"There was a lot of external pressure and the judge showed a will from the start to acquit," Maresca said.
Italian law cannot compel Knox to return to Italy and she could be tried in absentia.
Knox’s attorney, Theodore Simon, told TODAY that the student and her family were confident her acquittal would be upheld.
He characterized the outcome of Tuesday’s court decision as a “revision” of the case, as opposed to a retrial, saying: “Merely because they have sent it back for revision does not mean that anything else will happen other than she will be recognized as not guilty and the same thing will happen again.”
“From what I understand, [Court of Cassation judges] have sent [the case] back for revision and reconsideration. They will review it. They may simply affirm that there was a ‘not guilty’ before and it should remain the same. They may seek to take some further evidence, but nothing has really changed.”
Simon said there was no reason for Knox to have to return to Italy, saying her presence was “no issue” in Tuesday’s ruling.
The Italian appellate court hearing the case could declare her in contempt of court but that carries no additional penalties.
"If the court orders another trial, if she is convicted at that trial and if the conviction is upheld by the highest court, then Italy could seek her extradition," another of Knox's lawyers, Carlo Dalla Vedova, told The Associated Press.
Since her release from prison in 2011, Knox has resumed her studies in Seattle.
Knox's book about the case is due to be released in April.
Reuters and The Associated Press contributed to this report. ITV News is the U.K. partner of NBC News.
Oli Scarff / Getty Images
The long legal saga of Amanda Knox, an American student accused of the violent death of her roommate, British student Meredith Kercher, has made headlines around the world since it began in Perugia, Italy, in late 2007.

Revealed: Why court cleared Amanda Knox
Report: Amanda Knox 'loves Italy' and might return
Italian judge slams Amanda Knox prosecutors

An Italian court on Tuesday ordered the retrial of Amanda Knox, the American college student jailed for four years for killing her British roommate, Meredith Kercher, but acquitted after an appeal. Here are some questions and answers arising from the decision:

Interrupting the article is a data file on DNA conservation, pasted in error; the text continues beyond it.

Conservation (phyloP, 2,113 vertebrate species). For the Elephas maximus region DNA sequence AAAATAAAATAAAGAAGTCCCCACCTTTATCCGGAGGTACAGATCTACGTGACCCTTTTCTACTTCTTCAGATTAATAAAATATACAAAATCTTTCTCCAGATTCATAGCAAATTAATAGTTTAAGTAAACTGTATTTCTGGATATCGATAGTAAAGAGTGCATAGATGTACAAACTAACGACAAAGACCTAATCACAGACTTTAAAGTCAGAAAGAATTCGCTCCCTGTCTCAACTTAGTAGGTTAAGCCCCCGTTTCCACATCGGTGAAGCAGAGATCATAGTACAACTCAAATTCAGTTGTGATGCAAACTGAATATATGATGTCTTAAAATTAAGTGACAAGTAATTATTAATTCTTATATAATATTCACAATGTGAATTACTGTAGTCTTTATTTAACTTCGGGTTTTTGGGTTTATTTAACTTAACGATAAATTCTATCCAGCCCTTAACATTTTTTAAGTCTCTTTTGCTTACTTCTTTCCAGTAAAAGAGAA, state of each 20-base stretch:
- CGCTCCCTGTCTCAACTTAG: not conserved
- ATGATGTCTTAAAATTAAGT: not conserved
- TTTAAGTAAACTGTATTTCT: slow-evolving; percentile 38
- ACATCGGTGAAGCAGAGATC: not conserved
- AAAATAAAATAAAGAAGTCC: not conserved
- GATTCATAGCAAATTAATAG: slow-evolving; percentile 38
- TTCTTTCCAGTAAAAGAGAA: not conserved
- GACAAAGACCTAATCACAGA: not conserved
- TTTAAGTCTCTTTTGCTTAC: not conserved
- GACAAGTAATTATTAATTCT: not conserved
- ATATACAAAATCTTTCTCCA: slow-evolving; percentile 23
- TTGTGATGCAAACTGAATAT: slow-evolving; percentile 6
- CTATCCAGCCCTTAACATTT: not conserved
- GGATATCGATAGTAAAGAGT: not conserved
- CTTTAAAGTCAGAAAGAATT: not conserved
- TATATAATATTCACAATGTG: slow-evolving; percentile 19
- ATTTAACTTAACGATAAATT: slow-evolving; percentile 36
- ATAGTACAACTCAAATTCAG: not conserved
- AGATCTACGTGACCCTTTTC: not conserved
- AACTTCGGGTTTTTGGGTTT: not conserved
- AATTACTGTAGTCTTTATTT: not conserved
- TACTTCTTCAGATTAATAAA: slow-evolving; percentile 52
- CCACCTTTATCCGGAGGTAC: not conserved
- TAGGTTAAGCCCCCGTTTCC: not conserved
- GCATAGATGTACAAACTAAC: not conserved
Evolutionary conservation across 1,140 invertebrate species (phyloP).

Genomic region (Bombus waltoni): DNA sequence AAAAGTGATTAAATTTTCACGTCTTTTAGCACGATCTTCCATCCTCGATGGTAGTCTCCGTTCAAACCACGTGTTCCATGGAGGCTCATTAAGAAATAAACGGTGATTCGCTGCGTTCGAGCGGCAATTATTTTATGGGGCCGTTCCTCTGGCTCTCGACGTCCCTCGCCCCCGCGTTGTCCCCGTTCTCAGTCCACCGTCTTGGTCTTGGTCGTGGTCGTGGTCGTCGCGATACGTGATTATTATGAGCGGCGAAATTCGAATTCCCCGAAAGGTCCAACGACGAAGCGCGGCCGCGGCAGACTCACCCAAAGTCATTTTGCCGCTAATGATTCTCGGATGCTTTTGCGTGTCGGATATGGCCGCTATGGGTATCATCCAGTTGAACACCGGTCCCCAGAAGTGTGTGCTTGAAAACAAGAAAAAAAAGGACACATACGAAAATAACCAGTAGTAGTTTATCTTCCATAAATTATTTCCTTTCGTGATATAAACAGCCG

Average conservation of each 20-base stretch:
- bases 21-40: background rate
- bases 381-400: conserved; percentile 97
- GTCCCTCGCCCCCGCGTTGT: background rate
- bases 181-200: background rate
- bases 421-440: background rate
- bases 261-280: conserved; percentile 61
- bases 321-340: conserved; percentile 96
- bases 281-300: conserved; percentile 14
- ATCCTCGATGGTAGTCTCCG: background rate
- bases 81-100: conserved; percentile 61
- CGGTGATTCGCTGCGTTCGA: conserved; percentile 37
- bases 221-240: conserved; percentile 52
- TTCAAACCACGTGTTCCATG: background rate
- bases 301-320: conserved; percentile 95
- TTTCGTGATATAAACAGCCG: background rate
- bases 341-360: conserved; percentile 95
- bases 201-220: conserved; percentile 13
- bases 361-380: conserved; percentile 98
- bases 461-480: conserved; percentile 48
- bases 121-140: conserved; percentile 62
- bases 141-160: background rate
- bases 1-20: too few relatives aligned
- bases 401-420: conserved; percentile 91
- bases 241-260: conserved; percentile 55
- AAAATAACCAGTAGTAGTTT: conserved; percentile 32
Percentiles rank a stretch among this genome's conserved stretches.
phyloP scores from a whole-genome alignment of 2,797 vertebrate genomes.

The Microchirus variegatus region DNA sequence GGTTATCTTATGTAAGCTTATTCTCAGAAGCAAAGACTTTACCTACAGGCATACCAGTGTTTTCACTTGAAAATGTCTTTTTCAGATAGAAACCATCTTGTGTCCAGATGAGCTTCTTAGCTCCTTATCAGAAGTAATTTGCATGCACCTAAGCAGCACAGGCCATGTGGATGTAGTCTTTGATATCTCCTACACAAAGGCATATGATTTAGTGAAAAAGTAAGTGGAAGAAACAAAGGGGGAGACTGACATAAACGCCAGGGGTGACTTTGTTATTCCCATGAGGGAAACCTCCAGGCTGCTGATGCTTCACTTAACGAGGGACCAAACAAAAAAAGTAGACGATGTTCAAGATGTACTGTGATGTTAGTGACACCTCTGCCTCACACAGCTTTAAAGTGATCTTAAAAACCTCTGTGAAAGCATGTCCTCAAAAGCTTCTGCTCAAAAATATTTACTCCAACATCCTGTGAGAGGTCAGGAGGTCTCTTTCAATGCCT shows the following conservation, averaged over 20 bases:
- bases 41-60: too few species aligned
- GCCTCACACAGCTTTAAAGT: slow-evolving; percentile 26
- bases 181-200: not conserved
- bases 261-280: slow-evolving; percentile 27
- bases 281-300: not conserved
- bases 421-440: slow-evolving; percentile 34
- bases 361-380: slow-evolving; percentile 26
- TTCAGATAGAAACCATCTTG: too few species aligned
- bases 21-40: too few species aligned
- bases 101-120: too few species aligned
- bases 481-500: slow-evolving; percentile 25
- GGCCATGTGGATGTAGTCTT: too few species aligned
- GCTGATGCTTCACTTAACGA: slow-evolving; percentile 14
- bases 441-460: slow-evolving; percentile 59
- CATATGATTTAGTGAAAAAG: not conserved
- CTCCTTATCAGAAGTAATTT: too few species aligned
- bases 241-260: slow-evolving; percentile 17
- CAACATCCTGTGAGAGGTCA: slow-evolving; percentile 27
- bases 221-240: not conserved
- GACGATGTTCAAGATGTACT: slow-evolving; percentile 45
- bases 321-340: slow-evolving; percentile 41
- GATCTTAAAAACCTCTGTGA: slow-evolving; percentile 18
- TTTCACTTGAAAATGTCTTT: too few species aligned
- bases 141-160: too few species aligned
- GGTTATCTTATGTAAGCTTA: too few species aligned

What just happened here?
The Court of Cassation, the Italian equivalent of the Supreme Court, overturned the acquittals of Knox and her former boyfriend, Raffaele Sollecito, and ordered them to stand trial again before an appeals court in Florence.
They had been convicted in 2009 when Knox was sentenced to 26 years in prison and Sollecito got 25 years. An appeals court freed both of them when it overturned the convictions in 2011, ruling that prosecutors had provided faulty DNA evidence, no murder weapon and otherwise insufficient proof.

What was the basis for Tuesday's court ruling?
We don’t know yet. Italian law gives the court three months to explain its decision. In the American system, an appeals court would generally explain itself upon issuing the ruling.

Any idea what they might be thinking?
Prosecutors have filed 16 points of appeal — essentially disputes over how the law was applied at trial, not over the facts of the case. Among other points, prosecutors question the appeals court’s ruling that DNA testing was faulty and that certain witnesses were unreliable.

This sounds an awful lot like double jeopardy.
Italian law prohibits a version of double jeopardy — being tried anew for a crime for which you have already been cleared, said Praxilla Trabattoni, an Italian lawyer who was followed the case. This case is technically different.
Trabattoni said that the Supreme Court was essentially saying that "when the appeals court was evaluating whether she did it or didn’t, the appeals court did that on the basis of evidence that shouldn’t have been admitted.”